Posted in Blog  
  on Aug 11, 2015

What Are Squatters Rights in Connecticut

Adverse possession is a method of acquiring a title deed to property when no transaction of sale has been completed. Often referred to as squatting, these squatter's rights in Connecticut are difficult, but not impossible, to fulfill so that a claim can be filed. Since 1996, Connecticut has revised the statutes involved adverse possession three times. In general, it takes 15 years for squatters to be able to make an adverse possession claim and that occupation must be continuous in nature. Certain types of properties (investor-owned water companies, non-profit organization properties, and lands under conservation) do not quality.

Property Owners Must Notify Squatters of Interruption

What makes Connecticut's squatters rights unique in the US is the fact that the property owner must notify those who are attempting an adverse possession claim that they are interrupting the process of the claim. This notification must take place and must also be placed within the land records of the local county in order to prevent acquisition through adverse possession. Squatters who are attempting to create an adverse possession claim must possess the property in question openly and without permission of the property owner. Adverse use in Connecticut is also defined as having enjoyment of the property that continues in an uninterrupted fashion. There is not a period of time for response in an adverse possession claim in other states as Connecticut sees the 15 years as being long enough to challenge a hostile occupation.

There Is No Need for Property Tax Payments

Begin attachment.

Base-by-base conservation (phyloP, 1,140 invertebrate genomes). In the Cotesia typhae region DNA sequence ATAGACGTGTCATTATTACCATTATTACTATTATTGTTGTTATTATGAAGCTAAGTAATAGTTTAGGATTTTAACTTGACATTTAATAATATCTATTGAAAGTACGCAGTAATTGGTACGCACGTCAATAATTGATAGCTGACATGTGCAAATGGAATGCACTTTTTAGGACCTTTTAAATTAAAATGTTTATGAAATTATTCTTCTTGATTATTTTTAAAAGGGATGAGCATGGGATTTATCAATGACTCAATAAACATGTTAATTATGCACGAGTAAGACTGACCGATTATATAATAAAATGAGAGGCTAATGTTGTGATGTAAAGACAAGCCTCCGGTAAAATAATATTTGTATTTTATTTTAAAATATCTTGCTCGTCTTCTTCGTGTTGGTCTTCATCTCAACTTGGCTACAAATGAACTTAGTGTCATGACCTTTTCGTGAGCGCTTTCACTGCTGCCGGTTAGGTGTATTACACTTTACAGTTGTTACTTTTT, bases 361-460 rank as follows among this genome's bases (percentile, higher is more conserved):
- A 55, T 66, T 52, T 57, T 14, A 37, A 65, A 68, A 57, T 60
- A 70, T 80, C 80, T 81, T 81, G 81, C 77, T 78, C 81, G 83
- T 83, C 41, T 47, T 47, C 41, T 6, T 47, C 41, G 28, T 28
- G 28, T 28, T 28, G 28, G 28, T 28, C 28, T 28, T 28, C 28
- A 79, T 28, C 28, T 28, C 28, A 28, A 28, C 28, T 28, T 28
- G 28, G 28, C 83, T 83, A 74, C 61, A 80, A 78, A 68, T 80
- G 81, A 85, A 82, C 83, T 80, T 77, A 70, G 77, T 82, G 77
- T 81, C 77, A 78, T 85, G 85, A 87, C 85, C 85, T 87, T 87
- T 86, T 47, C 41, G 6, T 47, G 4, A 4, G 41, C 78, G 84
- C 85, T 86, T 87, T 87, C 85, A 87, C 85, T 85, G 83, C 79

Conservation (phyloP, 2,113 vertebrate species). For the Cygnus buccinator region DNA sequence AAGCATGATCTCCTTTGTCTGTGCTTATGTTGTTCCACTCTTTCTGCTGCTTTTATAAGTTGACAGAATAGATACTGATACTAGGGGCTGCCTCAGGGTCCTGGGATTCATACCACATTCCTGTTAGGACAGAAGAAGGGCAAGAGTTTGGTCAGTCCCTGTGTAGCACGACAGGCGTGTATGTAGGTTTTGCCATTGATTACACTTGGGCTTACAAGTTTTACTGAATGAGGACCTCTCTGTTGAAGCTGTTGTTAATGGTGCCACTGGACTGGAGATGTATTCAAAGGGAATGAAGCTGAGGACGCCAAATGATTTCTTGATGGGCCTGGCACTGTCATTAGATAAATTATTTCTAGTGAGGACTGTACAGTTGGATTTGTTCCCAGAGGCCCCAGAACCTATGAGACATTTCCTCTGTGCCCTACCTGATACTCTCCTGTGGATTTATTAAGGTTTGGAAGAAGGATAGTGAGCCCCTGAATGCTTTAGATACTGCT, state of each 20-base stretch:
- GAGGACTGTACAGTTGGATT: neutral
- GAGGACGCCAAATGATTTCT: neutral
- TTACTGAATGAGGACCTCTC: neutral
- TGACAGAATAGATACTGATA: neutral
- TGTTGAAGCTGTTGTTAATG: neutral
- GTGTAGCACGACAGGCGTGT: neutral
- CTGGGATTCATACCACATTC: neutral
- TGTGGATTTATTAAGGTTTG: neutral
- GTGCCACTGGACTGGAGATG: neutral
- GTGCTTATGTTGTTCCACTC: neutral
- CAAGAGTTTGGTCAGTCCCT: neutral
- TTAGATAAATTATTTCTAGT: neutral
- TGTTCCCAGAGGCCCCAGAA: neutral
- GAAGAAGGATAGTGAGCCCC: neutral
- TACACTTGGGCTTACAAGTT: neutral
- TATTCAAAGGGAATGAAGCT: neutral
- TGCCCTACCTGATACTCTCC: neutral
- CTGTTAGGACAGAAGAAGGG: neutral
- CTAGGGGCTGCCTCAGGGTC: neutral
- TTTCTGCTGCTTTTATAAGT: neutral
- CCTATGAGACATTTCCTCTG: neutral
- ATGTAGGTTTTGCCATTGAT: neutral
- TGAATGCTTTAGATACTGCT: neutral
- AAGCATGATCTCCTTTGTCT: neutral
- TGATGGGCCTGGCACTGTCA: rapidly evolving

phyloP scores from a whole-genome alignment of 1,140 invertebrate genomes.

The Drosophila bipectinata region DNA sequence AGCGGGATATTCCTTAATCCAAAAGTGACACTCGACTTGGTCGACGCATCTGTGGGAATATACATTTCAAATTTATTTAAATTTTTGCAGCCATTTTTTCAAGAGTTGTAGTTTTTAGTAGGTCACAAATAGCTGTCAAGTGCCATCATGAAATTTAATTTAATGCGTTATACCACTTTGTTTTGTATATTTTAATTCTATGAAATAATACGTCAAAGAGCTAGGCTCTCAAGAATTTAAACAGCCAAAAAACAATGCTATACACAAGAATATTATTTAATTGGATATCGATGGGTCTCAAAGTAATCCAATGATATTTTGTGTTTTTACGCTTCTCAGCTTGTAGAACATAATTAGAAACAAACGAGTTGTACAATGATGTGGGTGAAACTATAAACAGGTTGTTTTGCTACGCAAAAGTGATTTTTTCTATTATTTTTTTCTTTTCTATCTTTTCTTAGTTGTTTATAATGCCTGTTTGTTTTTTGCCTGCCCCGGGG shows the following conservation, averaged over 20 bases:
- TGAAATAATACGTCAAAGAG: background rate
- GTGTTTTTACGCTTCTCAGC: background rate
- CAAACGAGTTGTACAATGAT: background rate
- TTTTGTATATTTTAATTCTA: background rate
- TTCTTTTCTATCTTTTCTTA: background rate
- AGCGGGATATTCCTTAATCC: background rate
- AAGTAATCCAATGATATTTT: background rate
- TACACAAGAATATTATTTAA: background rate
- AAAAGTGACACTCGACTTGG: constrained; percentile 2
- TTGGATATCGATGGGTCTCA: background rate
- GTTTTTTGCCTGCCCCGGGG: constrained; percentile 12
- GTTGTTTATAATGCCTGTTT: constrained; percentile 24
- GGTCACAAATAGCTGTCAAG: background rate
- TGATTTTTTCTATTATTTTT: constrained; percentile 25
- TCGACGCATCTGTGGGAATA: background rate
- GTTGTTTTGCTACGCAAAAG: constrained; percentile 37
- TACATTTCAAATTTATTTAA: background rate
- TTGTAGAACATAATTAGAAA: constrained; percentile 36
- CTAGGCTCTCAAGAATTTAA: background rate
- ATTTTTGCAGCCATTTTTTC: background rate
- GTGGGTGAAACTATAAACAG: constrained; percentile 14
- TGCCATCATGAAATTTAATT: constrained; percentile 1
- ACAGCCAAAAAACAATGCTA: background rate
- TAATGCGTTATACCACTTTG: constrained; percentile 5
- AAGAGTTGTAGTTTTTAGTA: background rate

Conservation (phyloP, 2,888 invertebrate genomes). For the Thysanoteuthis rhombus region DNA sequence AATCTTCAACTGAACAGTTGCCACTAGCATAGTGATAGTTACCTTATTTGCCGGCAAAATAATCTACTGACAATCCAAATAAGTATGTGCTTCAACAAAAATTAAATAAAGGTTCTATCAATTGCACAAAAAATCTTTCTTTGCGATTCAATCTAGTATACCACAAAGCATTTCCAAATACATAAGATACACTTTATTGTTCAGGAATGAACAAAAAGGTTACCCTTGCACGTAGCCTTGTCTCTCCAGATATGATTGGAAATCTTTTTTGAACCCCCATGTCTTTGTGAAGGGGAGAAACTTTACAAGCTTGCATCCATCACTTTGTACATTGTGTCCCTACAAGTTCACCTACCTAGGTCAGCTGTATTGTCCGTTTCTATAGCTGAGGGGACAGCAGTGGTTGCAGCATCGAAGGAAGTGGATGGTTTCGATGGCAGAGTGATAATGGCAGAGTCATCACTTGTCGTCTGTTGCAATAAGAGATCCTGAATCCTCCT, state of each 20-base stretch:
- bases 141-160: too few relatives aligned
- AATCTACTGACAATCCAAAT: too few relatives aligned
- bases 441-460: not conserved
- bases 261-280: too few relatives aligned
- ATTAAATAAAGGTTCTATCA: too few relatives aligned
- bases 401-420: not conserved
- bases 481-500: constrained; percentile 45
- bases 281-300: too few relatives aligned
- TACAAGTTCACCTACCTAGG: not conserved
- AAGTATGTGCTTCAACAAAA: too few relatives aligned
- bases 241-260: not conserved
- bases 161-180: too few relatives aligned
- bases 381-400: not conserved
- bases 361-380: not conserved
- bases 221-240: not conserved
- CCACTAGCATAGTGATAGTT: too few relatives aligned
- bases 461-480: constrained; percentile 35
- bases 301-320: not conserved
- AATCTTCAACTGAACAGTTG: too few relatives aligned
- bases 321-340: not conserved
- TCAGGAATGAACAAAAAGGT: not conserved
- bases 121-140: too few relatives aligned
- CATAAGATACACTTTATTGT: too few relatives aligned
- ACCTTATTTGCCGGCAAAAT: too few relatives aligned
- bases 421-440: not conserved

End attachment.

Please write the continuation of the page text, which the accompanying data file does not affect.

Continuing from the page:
For squatters to have an adverse possession claim in many states, they must be able to prove they have paid property taxes over a number of years. This is not the case in Connecticut. As long as the squatters are living in and maintaining the property as their own, then this qualifies for a claim if the possession of the property is 15 years or greater. The property must not be being used in order for squatters to begin the process of an adverse possession claim. It must be abandoned and not being used, otherwise Connecticut statutes may consider the actions of squatters to be criminal trespassing. Property owners can protect their rights by serving written notice on any squatters that may be present that they contest the actions of adverse possession. This eliminates the ability to make a claim now or in the future on that parcel of property, though it will not evict the squatters from the property. The eviction process must be followed afterward to accomplish this. Squatters rights in Connecticut have changed in recent years, so be sure to stay up to date with current laws if you have property you are concerned about. Inspect it regularly, serve notice if necessary, and this will protect individual property rights.


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